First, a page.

Contrasting social and non-social sources of predictability in human mobility


Social structures influence human behavior, including their movement patterns. Indeed, latent information about an individual’s movement can be present in the mobility patterns of both acquaintances and strangers. We develop a “colocation” network to distinguish the mobility patterns of an ego’s social ties from those not socially connected to the ego but who arrive at a location at a similar time as the ego. Using entropic measures, we analyze and bound the predictive information of an individual’s mobility pattern and its flow to both types of ties. While the former generically provide more information, replacing up to 94% of an ego’s predictability, significant information is also present in the aggregation of unknown colocators, that contain up to 85% of an ego’s predictive information. Such information flow raises privacy concerns: individuals sharing data via mobile applications may be providing actionable information on themselves as well as others whose data are absent.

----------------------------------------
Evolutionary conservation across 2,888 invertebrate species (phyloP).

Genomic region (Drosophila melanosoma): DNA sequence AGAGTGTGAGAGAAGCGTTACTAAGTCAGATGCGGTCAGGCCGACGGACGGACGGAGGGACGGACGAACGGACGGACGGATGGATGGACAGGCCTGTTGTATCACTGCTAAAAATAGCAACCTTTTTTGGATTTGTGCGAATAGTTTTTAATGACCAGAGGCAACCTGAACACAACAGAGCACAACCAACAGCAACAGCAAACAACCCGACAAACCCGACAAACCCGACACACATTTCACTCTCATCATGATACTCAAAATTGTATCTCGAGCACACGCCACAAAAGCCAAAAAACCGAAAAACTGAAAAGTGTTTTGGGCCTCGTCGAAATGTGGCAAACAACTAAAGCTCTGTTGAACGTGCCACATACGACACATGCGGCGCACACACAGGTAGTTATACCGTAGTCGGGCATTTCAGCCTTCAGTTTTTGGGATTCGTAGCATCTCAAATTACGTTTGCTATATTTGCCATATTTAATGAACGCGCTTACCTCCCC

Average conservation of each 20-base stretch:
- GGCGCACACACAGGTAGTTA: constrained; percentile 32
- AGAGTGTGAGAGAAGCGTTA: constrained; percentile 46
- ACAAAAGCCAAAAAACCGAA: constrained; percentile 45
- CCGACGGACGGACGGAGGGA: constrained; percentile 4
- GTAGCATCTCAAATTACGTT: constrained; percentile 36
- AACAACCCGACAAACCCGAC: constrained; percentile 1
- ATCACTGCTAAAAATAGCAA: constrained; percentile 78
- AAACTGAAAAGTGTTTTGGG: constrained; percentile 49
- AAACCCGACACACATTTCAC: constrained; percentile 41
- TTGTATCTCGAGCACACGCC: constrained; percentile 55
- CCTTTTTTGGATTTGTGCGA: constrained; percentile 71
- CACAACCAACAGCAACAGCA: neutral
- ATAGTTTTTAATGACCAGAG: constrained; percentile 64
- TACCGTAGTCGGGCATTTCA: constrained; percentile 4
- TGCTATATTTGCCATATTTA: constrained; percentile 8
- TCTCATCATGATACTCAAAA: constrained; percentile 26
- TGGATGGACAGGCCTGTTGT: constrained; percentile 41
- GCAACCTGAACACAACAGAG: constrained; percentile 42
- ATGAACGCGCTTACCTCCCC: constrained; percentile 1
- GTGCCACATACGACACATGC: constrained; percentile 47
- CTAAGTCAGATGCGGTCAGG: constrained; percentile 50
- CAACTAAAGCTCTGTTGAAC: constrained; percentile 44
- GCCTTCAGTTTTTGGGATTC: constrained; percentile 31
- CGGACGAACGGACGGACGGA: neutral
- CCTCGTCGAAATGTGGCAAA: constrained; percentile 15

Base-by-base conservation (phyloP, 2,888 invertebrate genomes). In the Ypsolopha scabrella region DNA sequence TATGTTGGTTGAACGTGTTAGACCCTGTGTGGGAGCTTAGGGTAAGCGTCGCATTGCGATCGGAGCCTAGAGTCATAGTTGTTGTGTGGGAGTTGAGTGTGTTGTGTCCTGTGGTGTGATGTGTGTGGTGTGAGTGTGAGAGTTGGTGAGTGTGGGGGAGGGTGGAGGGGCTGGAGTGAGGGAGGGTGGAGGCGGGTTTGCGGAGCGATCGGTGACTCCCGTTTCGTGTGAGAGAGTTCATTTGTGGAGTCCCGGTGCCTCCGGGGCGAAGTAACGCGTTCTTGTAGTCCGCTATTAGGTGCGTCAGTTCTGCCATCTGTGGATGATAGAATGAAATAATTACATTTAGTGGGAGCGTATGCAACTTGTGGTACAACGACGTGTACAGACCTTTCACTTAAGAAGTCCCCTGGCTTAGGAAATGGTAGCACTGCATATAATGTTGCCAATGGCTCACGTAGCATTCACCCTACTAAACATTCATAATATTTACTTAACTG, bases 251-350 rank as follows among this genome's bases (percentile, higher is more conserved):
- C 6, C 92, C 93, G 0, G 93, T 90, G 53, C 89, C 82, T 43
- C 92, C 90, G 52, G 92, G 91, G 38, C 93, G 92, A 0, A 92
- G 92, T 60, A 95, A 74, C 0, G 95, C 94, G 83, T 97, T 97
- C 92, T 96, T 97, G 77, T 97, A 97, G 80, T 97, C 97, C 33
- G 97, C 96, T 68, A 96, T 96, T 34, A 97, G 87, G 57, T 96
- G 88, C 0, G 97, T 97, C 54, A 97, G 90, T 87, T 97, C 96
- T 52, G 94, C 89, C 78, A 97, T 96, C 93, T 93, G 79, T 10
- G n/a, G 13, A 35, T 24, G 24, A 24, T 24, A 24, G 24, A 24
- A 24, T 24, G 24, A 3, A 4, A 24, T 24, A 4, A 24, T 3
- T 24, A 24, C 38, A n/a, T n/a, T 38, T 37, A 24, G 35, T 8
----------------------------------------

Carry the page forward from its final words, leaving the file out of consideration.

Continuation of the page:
In Nature Communications
comments powered by Disqus